Initially the decision to bring South Africa into the club prompted surprise, even incomprehension. How could this economic dwarf be a member, with Mexico, South Korea and Turkey still left out in the cold? South Africa's gross domestic product only amounts to one-sixteenth of China's output, it only has 50 million inhabitants and annual growth barely exceeds 3.5%, far behind China (10.3% last year). Thanks to their booming economies, the four other Brics members will contribute 60% of global growth in 2014, according to the IMF.

    "For South Africa to be treated as part of Bric doesn't make any sense to me," commented Jim O'Neill last December. The chairman of Goldman Sachs Asset Management International, who originally coined the acronym, added, "But South Africa as a representative of the African continent is a different story."

    In choosing to broaden their constituency the Brics countries have made a significant move. This is no longer an artificial body founded on comparable economic performance, but increasingly a political club representing the developing world, determined to counterbalance western influence in major international forums.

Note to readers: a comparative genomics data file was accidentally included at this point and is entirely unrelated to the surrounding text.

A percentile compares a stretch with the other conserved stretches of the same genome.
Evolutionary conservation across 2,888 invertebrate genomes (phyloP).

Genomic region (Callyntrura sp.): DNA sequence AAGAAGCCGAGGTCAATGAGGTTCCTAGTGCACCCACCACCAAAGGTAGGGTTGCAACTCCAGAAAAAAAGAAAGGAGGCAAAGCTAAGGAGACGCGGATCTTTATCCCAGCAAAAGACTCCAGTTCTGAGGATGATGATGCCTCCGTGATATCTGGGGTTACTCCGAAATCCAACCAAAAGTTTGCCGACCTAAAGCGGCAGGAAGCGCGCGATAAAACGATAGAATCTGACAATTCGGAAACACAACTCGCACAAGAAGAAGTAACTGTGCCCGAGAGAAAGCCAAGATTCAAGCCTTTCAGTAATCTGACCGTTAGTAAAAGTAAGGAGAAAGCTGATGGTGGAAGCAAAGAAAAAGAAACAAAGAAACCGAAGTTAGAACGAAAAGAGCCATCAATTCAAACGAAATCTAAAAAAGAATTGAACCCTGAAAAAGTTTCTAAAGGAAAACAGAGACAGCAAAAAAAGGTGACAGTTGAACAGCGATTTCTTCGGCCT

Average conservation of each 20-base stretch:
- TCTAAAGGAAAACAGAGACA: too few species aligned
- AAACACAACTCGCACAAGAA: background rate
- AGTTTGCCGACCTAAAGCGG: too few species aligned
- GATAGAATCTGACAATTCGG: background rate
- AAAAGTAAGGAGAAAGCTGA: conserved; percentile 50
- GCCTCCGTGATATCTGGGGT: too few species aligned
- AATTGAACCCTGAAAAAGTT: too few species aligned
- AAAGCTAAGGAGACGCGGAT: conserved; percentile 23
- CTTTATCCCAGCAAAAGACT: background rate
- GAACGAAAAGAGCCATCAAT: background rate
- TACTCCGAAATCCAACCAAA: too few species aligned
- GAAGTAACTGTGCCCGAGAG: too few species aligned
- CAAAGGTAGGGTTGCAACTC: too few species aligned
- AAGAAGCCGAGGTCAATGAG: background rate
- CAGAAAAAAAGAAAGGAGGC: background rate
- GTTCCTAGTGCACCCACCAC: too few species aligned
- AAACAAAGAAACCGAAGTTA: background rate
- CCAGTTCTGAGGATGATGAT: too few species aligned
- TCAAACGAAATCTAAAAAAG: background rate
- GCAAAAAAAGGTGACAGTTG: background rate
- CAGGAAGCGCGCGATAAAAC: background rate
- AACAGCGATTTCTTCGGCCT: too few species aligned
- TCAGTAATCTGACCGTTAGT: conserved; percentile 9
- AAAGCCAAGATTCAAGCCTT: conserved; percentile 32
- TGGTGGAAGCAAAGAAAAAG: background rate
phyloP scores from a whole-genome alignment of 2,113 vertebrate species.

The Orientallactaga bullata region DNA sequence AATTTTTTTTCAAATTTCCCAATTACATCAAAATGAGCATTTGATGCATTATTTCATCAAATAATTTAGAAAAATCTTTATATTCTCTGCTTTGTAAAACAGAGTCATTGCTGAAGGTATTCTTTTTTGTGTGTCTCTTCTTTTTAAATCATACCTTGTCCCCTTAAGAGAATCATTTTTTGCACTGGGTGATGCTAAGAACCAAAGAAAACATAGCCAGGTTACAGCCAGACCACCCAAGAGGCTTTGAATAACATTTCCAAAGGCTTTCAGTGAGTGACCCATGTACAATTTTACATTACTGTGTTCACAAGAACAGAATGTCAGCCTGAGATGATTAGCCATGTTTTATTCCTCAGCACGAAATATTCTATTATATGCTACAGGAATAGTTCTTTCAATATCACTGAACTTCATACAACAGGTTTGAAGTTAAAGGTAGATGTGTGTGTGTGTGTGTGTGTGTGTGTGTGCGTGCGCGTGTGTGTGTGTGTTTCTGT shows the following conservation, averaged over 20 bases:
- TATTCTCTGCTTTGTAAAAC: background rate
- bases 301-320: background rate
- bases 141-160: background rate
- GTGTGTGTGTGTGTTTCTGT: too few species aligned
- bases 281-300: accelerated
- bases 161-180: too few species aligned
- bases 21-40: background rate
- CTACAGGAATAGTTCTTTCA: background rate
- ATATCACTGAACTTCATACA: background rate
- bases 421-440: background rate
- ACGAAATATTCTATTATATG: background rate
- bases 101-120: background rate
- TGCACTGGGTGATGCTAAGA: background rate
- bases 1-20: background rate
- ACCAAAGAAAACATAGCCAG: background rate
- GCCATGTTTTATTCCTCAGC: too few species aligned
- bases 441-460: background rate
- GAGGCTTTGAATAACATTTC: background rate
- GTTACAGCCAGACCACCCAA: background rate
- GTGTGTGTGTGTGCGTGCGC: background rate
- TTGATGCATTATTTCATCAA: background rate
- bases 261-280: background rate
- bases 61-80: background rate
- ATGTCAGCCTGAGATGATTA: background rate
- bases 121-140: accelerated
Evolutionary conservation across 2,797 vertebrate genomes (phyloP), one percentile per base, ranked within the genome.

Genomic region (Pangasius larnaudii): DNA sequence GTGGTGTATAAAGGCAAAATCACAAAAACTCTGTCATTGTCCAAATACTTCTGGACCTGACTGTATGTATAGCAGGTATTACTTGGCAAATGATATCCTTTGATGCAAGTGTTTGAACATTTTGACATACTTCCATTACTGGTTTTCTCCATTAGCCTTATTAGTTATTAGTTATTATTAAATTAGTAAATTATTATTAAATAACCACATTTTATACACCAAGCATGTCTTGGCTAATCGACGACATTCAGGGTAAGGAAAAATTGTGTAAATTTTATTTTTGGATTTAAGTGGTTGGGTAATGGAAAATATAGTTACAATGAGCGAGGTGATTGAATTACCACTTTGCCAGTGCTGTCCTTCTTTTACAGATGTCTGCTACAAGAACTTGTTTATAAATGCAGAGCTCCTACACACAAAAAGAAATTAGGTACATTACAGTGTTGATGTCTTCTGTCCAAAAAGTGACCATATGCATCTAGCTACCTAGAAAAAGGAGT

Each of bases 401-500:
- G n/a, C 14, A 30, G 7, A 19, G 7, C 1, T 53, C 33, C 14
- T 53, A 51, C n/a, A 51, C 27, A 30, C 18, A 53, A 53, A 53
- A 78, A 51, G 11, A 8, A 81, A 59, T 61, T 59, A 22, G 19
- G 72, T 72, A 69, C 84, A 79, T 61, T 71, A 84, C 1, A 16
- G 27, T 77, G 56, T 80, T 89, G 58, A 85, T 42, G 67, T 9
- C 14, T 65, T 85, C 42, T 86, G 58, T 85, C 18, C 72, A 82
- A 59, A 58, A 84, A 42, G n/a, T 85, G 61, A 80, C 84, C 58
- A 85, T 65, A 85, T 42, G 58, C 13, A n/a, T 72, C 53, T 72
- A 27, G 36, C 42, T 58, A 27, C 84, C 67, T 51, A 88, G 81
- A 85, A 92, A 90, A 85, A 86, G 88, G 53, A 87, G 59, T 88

At their meeting in Sanya the five leaders discussed reform of the world's financial bodies. Zuma echoed demands by India and Brazil for a permanent seat on the UN security council.

    Of course South African membership of this select club is connected to the race to grab the mineral resources emerging nations so badly need. Not only is it the world's fourth largest source of gold and diamonds, it is also sitting on more than three-quarters of global platinum reserves. China became its top trading partner in 2009.